Review Round-Ups

Verdicts in on Lucy Bailey's Importance of Being Earnest

There was a mixed reaction from the critics of Lucy Bailey’s re-imagined production

Sian Phillips as Lady Bracknell
Sian Phillips as Lady Bracknell
© Tristram Kenton

Michael Coveney


…Basically, everyone’s too old for the roles they are playing, but that doesn’t stop them from repeating old tricks… instead of supplying a meta-theatricality… Simon Brett‘s framing device merely pushes the play into an awkward package… the whole set-up is one of rapidly diminishing returns, with nothing gained from the inter-reaction of the actors with their own roles, and a growing conviction that in just playing the comedy straightforwardly, these actors would have made the same points about maturity of interpretation. There’s a lot of crude interpolation, too, which is neither funny nor shocking enough to improve on Wilde or send him up rotten… In the end, the pleasures of the play are the same… and the high concept setting melts from irritating tweeness into mere insignificance.

Michael Billington


If visitors to Paris's Père Lachaise cemetery currently hear a strange noise, it is that of Oscar Wilde's spirit loudly rebelling at the thought that his sublime comedy needs to be "reimagined"… The justification for this daft device is that it enables older actors to play younger roles. My response is that age doesn't matter a damn if the style is right. The intrusive frame, buttressed with additional material by Simon Brett, also distracts from the big picture… It even seems an insult to the am-dram movement in that it licenses broad overplaying… The irony is that, when it forgets all the Bunbury nonsense and settles down to deliver Wilde's play, the production shows it has the potential to be quite adequate…

Charles Spencer
Daily Telegraph


Oscar Wilde’s play has a strong claim to being the most perfect comedy in the English language. In this dismaying new production, however, a group of ageing thesps have hijacked the piece for their own ends, and the results are for the most part lamentable. I have never laughed less at this play… Eventually the back story fades away and we are merely left with a third-rate production of Wilde’s play performed by arthritic actors. There are flickers of enjoyment, most notably from Siân Phillips as a vulture-like Lady Bracknell whose voice swoops and soars to tremendous effect… As so often in this show, dramatic situations are laboriously set up only to dwindle into disappointment… Those who love Wilde will feel similarly let down by this self-indulgent travesty of a masterpiece.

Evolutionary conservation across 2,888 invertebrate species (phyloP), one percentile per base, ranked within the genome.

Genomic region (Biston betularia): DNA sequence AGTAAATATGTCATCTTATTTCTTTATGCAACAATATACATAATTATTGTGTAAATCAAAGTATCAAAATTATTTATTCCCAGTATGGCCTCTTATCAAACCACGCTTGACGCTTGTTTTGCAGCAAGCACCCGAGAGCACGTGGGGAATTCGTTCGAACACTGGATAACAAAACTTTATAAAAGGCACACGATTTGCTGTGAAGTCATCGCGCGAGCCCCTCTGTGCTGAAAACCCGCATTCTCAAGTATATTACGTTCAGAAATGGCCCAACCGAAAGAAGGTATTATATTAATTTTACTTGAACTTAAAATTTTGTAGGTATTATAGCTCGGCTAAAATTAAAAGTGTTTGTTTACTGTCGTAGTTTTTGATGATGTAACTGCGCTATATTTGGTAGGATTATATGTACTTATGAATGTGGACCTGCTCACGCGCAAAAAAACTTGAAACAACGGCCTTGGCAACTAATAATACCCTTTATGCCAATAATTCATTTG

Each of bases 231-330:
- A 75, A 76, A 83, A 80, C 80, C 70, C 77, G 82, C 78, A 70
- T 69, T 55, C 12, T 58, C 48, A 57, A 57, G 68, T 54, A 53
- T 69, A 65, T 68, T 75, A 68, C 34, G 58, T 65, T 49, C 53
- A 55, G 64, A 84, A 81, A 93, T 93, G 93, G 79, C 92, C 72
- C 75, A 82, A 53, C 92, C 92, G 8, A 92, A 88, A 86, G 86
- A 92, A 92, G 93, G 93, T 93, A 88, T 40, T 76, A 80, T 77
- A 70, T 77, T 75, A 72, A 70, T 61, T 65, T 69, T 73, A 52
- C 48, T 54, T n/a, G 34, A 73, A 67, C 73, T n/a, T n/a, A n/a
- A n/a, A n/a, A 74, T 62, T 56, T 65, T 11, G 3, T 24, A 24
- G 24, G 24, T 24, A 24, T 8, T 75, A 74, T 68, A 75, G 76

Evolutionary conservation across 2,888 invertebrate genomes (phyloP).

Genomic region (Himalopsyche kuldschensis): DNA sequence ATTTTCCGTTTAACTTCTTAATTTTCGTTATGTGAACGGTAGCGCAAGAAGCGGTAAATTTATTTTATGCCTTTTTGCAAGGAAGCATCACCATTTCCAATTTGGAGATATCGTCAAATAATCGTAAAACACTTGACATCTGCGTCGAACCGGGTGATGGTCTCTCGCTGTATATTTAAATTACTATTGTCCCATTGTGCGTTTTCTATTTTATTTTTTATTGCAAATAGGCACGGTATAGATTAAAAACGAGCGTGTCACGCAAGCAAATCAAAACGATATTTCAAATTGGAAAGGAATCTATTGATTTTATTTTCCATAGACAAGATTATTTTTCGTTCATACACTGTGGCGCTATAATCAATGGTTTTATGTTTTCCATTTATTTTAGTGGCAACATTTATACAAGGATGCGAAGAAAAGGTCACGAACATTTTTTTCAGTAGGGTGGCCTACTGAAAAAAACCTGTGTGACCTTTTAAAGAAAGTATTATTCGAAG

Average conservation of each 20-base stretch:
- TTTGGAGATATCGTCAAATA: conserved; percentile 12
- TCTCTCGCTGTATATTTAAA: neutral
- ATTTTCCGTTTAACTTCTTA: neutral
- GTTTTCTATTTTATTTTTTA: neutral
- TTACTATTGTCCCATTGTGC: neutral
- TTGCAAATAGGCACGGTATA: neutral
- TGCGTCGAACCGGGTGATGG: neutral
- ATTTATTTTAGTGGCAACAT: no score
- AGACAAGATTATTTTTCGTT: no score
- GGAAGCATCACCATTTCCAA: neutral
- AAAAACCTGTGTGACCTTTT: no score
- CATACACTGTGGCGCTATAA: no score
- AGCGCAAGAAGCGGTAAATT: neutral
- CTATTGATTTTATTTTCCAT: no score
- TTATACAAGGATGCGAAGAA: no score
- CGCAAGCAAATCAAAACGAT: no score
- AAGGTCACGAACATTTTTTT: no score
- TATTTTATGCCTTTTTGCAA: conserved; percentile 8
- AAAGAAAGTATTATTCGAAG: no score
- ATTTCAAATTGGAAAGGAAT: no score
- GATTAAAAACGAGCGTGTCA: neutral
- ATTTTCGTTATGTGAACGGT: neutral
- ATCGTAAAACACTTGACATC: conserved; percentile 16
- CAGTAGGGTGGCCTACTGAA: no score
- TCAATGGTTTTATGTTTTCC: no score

Paul Taylor


…The considerable drawback is that this conceit arouses expectations that it fails to fulfil. With a few not-so-funny strokes, Brett sets up the potential for mayhem… some may feel short-changed that there's so little comic disruption here of a piece that itself makes delicious play with shady double lives and that the pretence that we are viewing egotistic amateurs at work has all but evaporated in the second and third act. The compensations, though, are also considerable. It's a joy to hear Wilde's dialogue delivered with such poised musicality and mischief by seasoned performers of the calibre of Christine Kavanagh and Cherie Lunghi and Martin Jarvis and Nigel Havers… This cast does need the framing conceit.

Dominic Maxwell
The Times


…I suspect that Wilde would have got the point of Lucy Bailey‘s thoroughly likeable, high-concept revival of this well-thumbed play… even if you’ve never seen Earnest before, if offers so many Wilde zingers that it plays almost like a greatest hits set… the framing device fades away almost entirely in the second half. Yet the liveliness it brings outweighs its half-cockedness. Having made the imaginative leap to accept this strange set-up, I found myself buying into Wilde’s densely plotted nonsense with more pleasure than I’d done for years… The second half moves at a lick, sells you on its sense of fun. So though not everything clicks, if it gives us central performances as good as this then it has done its job. Youth, after all, is wasted on the young.